Aside from supporting farming communities, 58 percent of Human Nature’s workforce hail from low-skilled, marginalized sectors in Manila and Laguna. These employees receive 68 percent more than the legal minimum wage so that if they belong to a family of four, they can enjoy better standards of living. 


Like Human Nature, EcoIngenuity’s Jacinto & Lirio also provides women with opportunities. All of Jacinto & Lirio’s beneficiaries are women from seven different communities in Pasig City, Rizal, Laguna and Pampanga. Most of them are stay-at-home mothers from Rizal who live in water hyacinth-infested rural areas. They cannot work in a normal office setup because they take care of the households while their husbands are away working. By working with Jacinto & Lirio, these women learned to utilize water hyacinth as material for multifunctional and stylish leather goods such as planners, journals and bags.


Jacinto & Lirio helped bring back life to the water hyacinth infested areas and create opportunities for the communities’ mothers who also learned to offer services like embroidery, laser etching, and creating full colored prints. This helped the women increased their households’ income, so they can better provide for their family’s needs. Aside from creating leather goods, they get linked to relevant markets to help ensure sustainability of their income.


Shared prosperity through Inclusive Business


Inclusive Business took center stage in ASEAN 2017, which the Philippines chaired. The Inclusive Business Summit was a highlight of the Philippines’ ASEAN chairmanship. Inclusive business models across the ASEAN also took center stage during the ASEAN Inclusive Business Awards 2017, an integral part of the ASEAN Business Awards initiated by the Department of Trade and Industry-Board of Investments (DTI-BOI) in partnership with the Asian Development Bank, Asian Business Advisory Council, Credit Suisse, and the International Finance Corporation. Both EcoIngenuity and GKI were nominees to the ASEAN Inclusive Business Awards.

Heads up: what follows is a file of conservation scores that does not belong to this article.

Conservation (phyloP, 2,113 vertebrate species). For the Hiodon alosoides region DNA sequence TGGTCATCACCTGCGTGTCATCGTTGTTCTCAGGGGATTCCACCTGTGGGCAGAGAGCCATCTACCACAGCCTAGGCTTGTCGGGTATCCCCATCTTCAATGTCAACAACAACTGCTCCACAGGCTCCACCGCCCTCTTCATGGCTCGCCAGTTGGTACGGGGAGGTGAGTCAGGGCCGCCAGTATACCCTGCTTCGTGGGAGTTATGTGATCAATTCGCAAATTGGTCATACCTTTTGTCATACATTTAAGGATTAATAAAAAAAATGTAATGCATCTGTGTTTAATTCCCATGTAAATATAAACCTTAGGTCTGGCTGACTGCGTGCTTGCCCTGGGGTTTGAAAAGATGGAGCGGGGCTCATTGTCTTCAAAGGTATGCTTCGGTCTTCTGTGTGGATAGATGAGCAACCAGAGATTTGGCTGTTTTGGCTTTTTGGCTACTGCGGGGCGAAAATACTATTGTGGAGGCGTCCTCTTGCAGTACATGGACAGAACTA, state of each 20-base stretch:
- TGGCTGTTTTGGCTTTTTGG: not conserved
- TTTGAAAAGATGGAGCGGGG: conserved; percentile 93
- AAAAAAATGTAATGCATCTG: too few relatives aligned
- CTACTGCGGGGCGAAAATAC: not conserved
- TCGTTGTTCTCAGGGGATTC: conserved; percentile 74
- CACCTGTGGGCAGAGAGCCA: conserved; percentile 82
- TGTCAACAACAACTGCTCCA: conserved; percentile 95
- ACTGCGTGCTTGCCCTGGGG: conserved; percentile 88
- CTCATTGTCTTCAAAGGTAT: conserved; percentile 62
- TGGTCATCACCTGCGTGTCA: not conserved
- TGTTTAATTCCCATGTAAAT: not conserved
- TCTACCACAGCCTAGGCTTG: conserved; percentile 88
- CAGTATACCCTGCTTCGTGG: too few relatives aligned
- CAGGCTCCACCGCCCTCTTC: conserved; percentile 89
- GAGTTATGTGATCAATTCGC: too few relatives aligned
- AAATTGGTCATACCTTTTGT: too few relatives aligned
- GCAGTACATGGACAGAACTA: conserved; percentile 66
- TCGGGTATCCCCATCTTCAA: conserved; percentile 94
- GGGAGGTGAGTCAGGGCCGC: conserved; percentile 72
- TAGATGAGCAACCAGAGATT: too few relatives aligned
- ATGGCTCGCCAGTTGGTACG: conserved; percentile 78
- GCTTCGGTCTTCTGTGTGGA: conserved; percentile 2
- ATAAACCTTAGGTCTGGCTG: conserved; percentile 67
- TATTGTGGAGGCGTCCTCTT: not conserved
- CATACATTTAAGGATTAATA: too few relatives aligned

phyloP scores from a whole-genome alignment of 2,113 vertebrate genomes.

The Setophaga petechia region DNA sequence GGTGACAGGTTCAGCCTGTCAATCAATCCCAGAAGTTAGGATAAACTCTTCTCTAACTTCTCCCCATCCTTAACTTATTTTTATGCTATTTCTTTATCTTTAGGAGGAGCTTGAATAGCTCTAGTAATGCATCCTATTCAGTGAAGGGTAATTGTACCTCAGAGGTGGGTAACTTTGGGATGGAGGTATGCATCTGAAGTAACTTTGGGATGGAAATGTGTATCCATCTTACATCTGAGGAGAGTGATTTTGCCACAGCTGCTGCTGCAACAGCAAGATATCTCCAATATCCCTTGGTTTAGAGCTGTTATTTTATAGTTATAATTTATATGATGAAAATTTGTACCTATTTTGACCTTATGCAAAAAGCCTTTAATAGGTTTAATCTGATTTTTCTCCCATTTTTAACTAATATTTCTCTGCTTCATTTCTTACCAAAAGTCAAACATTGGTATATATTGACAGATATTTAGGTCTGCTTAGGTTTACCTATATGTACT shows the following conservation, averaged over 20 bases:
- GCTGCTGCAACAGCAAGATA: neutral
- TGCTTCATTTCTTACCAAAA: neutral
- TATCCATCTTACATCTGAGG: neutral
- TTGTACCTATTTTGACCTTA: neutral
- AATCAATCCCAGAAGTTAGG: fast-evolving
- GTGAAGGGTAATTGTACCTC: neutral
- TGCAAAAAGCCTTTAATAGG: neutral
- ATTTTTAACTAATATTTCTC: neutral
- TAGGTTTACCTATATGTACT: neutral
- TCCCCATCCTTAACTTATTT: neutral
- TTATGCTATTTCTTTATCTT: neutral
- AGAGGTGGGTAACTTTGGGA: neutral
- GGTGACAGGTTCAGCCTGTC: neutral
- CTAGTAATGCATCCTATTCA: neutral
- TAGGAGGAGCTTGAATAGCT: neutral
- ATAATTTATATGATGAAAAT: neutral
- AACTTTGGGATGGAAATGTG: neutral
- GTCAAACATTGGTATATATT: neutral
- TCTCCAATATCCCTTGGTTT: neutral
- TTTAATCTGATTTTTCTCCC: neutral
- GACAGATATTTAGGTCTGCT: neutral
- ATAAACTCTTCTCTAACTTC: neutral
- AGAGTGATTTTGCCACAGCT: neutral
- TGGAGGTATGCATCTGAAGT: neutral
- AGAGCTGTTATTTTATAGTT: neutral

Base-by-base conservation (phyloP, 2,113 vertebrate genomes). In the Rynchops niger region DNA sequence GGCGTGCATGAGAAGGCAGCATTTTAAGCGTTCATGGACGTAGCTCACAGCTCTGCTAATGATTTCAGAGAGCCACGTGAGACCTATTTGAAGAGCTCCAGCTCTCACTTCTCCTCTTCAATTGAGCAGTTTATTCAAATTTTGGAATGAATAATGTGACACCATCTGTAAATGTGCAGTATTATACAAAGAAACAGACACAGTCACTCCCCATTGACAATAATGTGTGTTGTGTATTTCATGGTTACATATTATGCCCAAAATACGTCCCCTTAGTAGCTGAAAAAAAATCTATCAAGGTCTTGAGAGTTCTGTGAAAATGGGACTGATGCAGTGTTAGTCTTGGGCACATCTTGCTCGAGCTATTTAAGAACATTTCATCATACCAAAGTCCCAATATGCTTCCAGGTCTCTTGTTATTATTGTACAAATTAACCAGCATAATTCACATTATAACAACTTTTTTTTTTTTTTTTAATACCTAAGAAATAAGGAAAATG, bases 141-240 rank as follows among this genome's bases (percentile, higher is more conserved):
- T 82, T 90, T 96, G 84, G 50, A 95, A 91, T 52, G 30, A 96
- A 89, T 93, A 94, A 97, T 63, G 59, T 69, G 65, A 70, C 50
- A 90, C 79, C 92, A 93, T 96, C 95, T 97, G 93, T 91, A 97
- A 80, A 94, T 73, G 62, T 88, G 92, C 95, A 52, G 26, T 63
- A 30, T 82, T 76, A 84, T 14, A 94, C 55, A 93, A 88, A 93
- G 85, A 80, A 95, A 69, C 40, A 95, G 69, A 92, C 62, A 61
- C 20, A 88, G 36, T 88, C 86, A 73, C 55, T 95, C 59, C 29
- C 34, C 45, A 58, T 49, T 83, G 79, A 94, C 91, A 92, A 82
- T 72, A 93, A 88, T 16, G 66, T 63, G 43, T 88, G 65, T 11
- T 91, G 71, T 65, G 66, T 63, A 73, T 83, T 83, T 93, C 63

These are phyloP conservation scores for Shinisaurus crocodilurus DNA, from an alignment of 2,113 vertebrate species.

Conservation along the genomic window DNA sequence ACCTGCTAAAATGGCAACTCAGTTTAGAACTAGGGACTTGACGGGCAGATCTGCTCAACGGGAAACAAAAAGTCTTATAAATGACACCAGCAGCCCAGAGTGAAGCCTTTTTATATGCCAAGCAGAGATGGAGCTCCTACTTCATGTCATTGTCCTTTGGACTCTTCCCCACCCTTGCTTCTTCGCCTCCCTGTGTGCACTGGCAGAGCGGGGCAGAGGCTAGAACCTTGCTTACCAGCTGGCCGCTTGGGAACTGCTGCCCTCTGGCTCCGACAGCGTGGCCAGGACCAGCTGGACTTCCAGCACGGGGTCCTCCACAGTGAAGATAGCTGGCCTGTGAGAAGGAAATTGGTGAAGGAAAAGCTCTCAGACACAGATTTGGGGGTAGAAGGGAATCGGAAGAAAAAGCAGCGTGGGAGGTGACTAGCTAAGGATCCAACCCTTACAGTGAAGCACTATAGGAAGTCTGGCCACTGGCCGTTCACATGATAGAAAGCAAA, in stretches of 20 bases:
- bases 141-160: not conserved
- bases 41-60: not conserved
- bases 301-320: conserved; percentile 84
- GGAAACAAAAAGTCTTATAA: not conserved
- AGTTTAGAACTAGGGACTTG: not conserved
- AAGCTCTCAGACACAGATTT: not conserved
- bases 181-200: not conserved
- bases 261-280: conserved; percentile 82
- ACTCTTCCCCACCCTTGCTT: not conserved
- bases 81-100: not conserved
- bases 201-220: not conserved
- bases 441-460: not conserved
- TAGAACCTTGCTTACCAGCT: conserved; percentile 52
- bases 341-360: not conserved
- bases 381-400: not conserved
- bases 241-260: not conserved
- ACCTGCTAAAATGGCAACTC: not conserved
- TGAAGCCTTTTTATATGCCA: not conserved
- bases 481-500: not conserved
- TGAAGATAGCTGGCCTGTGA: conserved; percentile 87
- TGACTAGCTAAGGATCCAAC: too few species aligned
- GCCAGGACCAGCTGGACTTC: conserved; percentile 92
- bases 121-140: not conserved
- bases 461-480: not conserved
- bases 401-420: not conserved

Aside from advocating for Inclusive Business in ASEAN, the Philippine government is promoting Inclusive Business in the country. Under the Philippines’ Investment Priorities Plan (IPP) 2017-2019, medium and large firms in the agribusiness and tourism sectors may receive five-year tax holidays if they implement inclusive business models. 


To qualify for these incentives, the larger companies should integrate small and medium enterprises in their value chain. The companies should also be implementing their inclusive business models during a three-year year period. 


“The impact of Inclusive Business goes beyond social impact to make a difference in issues like environmental concerns,” said Trade Undersecretary and Board of Investments Managing Head Ceferino Rodolfo said. “As ASEAN governments try to create a more enabling environment for Inclusive Business, we look forward to seeing more companies become inclusive businesses that help promote economic and environmental sustainability.” (Jan. 22, 2018)